Cathedral’s A.E.D. Device, Staff And Samaritans Save a Life

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A Minnesota woman who was revived after collapsing from sudden cardiac arrest at St. Patrick’s Cathedral in Manhattan has a grateful heart this Thanksgiving.

“It’s a miracle—I’m realizing that more all the time, and with that comes a lot of gratitude,” Dorothy Bisek, 73, said of her ordeal that occurred around 6:40 p.m. on Nov. 12, as she and her three daughters were touring the cathedral on their own after the 5:30 p.m. Vigil Mass.

“It was the best possible place, if it had to happen,” said Mrs. Bisek, who is Lutheran.

(Her husband DeWayne, a Catholic who belongs to St. Mary’s parish in Alexandria, Minn., was not along on the trip.)

Their daughter Cindy Burnham, 42, a federal law enforcement officer who administered CPR while cathedral staff retrieved the on-site automated external defibrillator, or A.E.D., credits the staff, the device and three doctors who came to their aid for helping to save her mother’s life.

“We were all very calmed, knowing that we were in God’s house,” she said of her family. “God is always with us, but when you’re in a cathedral like that, you see it and you really feel it. We all could feel the love of the parishioners and feel God’s love surrounding us, and certainly he protected us that day.

“I did chest compressions for 30 or 45 seconds, and then one of the ushers grabbed an A.E.D. machine,” said Mrs. Burnham, who is a parishioner of Our Lady of Grace in Edina, Minn. Around the same time, “three doctors approached us,” she said of one man and two women who saw they were in distress, identified themselves as doctors “and helped us.”

The A.E.D.—which was subsequently hooked up to Mrs. Bisek by one of the doctors and Mrs. Burnham—indicated after a scan of her body that she “had no heartbeat and no pulse,” Mrs. Burnham said. As it is designed to do, the A.E.D. then “delivered a shock.”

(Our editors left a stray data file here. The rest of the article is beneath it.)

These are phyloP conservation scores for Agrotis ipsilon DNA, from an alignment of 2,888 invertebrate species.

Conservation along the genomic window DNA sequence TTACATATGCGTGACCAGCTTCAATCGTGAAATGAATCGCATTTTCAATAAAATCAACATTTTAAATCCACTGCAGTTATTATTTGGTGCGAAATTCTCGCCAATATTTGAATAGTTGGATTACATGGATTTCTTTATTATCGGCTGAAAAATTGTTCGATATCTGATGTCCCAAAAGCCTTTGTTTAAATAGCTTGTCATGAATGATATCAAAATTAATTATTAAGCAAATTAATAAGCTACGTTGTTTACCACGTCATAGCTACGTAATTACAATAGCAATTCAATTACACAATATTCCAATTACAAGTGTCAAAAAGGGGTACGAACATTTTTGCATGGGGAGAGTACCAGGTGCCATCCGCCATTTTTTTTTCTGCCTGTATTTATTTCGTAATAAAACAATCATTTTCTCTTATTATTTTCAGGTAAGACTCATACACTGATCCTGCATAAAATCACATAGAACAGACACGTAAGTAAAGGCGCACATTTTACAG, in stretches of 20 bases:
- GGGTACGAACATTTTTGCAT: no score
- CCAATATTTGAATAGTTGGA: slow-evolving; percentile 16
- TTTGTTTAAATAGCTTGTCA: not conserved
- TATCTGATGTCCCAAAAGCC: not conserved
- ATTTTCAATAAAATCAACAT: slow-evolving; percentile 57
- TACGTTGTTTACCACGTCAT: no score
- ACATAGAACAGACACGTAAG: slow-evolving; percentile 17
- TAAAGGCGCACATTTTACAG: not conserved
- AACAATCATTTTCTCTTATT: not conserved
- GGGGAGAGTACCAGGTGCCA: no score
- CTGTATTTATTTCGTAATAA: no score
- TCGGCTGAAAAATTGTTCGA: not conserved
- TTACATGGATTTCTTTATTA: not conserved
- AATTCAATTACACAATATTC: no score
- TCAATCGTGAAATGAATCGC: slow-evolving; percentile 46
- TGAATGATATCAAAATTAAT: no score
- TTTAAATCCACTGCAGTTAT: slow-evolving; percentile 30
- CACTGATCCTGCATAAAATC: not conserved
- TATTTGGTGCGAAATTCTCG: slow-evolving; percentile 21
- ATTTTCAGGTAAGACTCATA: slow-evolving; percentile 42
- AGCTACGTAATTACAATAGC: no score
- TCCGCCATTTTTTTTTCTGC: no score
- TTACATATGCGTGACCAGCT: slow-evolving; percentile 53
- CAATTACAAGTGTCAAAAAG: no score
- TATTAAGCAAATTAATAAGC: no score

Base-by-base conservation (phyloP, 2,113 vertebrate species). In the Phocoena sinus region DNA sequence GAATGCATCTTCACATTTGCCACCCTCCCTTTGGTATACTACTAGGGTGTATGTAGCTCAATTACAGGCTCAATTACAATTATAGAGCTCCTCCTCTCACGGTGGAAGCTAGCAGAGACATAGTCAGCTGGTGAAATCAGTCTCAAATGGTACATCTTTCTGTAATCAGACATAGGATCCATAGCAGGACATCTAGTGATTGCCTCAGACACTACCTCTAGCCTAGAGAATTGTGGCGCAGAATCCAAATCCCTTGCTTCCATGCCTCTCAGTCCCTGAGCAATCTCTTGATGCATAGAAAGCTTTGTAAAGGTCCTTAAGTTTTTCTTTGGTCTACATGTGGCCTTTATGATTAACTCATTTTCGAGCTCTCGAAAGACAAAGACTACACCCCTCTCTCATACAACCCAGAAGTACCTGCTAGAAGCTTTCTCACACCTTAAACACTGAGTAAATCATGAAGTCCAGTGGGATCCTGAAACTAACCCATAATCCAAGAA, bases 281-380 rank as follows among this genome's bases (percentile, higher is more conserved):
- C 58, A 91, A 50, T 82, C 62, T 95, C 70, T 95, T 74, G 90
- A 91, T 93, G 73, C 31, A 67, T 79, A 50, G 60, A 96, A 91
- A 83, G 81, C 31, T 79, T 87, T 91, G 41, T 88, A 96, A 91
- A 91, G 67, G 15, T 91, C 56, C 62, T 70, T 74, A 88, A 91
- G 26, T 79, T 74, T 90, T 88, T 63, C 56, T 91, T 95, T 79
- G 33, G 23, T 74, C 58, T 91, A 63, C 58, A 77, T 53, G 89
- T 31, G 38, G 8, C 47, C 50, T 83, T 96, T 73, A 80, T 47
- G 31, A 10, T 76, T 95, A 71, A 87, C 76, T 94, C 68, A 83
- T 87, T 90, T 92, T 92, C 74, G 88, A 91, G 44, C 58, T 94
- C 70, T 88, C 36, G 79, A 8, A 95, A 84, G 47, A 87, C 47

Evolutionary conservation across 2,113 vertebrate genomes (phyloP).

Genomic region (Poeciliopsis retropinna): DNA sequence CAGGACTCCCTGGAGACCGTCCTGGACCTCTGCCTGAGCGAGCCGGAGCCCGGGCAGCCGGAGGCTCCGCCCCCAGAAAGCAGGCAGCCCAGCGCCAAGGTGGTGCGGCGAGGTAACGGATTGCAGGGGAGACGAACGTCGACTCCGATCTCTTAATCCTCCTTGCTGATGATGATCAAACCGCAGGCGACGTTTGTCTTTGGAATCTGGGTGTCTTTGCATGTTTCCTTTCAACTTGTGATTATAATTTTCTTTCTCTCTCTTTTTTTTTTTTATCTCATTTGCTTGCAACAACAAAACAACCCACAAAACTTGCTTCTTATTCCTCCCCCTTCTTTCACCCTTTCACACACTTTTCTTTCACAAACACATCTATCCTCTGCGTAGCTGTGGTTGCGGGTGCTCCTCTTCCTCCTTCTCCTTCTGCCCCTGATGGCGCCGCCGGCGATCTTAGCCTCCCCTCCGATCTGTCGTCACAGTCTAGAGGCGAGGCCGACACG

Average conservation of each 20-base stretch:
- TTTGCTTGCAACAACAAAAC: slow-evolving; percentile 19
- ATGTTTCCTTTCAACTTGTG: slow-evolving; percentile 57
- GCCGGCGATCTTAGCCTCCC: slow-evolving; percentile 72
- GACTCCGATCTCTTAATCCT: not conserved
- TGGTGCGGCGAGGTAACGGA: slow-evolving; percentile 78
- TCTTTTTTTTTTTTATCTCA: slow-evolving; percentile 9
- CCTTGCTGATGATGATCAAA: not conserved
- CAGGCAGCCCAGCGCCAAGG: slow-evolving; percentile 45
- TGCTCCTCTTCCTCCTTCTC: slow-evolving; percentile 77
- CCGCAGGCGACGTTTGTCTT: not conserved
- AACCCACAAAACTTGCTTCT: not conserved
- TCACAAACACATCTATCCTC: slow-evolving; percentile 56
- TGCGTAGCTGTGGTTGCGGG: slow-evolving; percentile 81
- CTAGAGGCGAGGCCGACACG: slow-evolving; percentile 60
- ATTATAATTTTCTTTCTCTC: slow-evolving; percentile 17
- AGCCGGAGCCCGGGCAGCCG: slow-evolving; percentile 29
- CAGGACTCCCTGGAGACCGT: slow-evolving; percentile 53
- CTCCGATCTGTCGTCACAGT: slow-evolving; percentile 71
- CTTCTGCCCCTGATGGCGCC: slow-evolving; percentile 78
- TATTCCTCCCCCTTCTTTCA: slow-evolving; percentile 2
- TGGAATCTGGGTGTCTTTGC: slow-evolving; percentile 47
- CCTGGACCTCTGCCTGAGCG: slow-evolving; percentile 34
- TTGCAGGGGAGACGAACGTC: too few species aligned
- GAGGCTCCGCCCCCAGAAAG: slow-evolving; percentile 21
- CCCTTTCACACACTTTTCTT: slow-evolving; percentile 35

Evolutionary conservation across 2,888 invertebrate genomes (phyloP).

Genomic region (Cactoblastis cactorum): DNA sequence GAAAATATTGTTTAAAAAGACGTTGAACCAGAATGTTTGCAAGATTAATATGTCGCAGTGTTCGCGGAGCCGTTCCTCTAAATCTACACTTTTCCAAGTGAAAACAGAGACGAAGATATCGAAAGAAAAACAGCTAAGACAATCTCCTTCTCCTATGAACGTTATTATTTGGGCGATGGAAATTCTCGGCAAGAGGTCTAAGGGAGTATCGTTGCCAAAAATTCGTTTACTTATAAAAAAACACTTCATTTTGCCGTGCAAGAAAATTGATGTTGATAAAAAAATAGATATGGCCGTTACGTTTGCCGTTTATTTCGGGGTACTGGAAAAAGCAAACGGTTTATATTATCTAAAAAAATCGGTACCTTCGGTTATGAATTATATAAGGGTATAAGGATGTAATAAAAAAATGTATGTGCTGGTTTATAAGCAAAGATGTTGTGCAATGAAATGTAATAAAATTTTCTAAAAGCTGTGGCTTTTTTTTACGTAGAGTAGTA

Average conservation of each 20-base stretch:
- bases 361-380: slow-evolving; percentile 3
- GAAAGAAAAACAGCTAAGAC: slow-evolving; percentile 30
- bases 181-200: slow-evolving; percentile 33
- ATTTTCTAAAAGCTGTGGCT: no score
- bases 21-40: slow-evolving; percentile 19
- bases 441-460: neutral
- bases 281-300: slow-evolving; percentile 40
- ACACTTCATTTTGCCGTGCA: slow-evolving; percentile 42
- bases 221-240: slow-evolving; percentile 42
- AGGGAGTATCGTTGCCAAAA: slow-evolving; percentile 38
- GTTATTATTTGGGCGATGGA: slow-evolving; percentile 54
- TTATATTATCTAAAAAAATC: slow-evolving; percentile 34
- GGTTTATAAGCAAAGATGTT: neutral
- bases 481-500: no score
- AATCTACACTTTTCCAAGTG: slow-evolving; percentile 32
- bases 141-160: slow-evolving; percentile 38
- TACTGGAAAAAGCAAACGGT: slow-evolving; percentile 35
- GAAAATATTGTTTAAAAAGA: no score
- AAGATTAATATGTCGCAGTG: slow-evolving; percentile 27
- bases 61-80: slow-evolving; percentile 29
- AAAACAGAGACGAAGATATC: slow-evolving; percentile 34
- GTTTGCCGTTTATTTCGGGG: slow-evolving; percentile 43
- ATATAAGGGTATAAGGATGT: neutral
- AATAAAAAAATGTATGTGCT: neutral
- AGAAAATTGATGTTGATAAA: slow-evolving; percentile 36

“That saved her life,” she said. “Then the doctor continued chest compressions for about two more minutes, the A.E.D. did another scan and could sense that her heart had started beating again. The combination of the CPR and the A.E.D. machine revived her.

“At that point, she started blinking her eyes again” and correctly answered questions from the doctor, namely her name and whereabouts, the date and approximate time.

“It was miraculous,” Mrs. Burnham said. “This wouldn’t have happened without the cathedral having a working A.E.D. machine, and having staff who knew where it was and who went and got it when they saw there was an emergency.”

An ambulance arrived in 18 minutes—Mrs. Burnham surmised the delay was because Fifth Avenue had been shut down as a mass of demonstrators protested for a fourth day the election of President-elect Donald Trump. (The cathedral is located at Fifth Avenue and 50th Street.)

Mrs. Bisek was transported to New York Presbyterian Hospital. She was discharged on Nov. 16.

“I think her life was saved within the first three minutes because of the A.E.D. machine and because of the C.P.R.,” Mrs. Burnham said.

“If the cathedral did not have a working A.E.D. machine, then we would have been relying on the ambulance to bring us one, and that’s where it would have been too late.”

Mindful that 5.5 million people visit the cathedral throughout the course of a year, Msgr. Robert T. Ritchie, the cathedral rector, said the cathedral staff is aware that emergencies can occur and “we have to do our best to intervene to prevent bad things happening.”

“The Christmas holidays are upon us,” he said, “and that’s when we get the bulk of the people who come to visit.”

Of his staff, he said he is “very proud of them all the time, and even more so now.”

“It’s amazing that all this happened during the Year of Mercy,” Msgr. Ritchie said. “It was certainly a sign of God’s mercy for the lady from Minnesota that the right people were there at the right time, including my staff and including a number of doctors who were in church at that time.”

Mrs. Bisek had come to New York for what was supposed to be a four-day sightseeing trip with a group of women that included her two other daughters, Anne Bisek, 45, of California, and Nancy Kleespies, 43, of North Dakota.

The group arrived on Nov. 10 and were to depart on Nov. 13.

Before she flew home to Minnesota from New York on Nov. 18, Mrs. Bisek already had one portion of her Thanksgiving plans percolating. “When we go around the table before we eat and say what we’re thankful for, you know what I’m going to say.

“Every day is a gift, and God has blessed us richly.”

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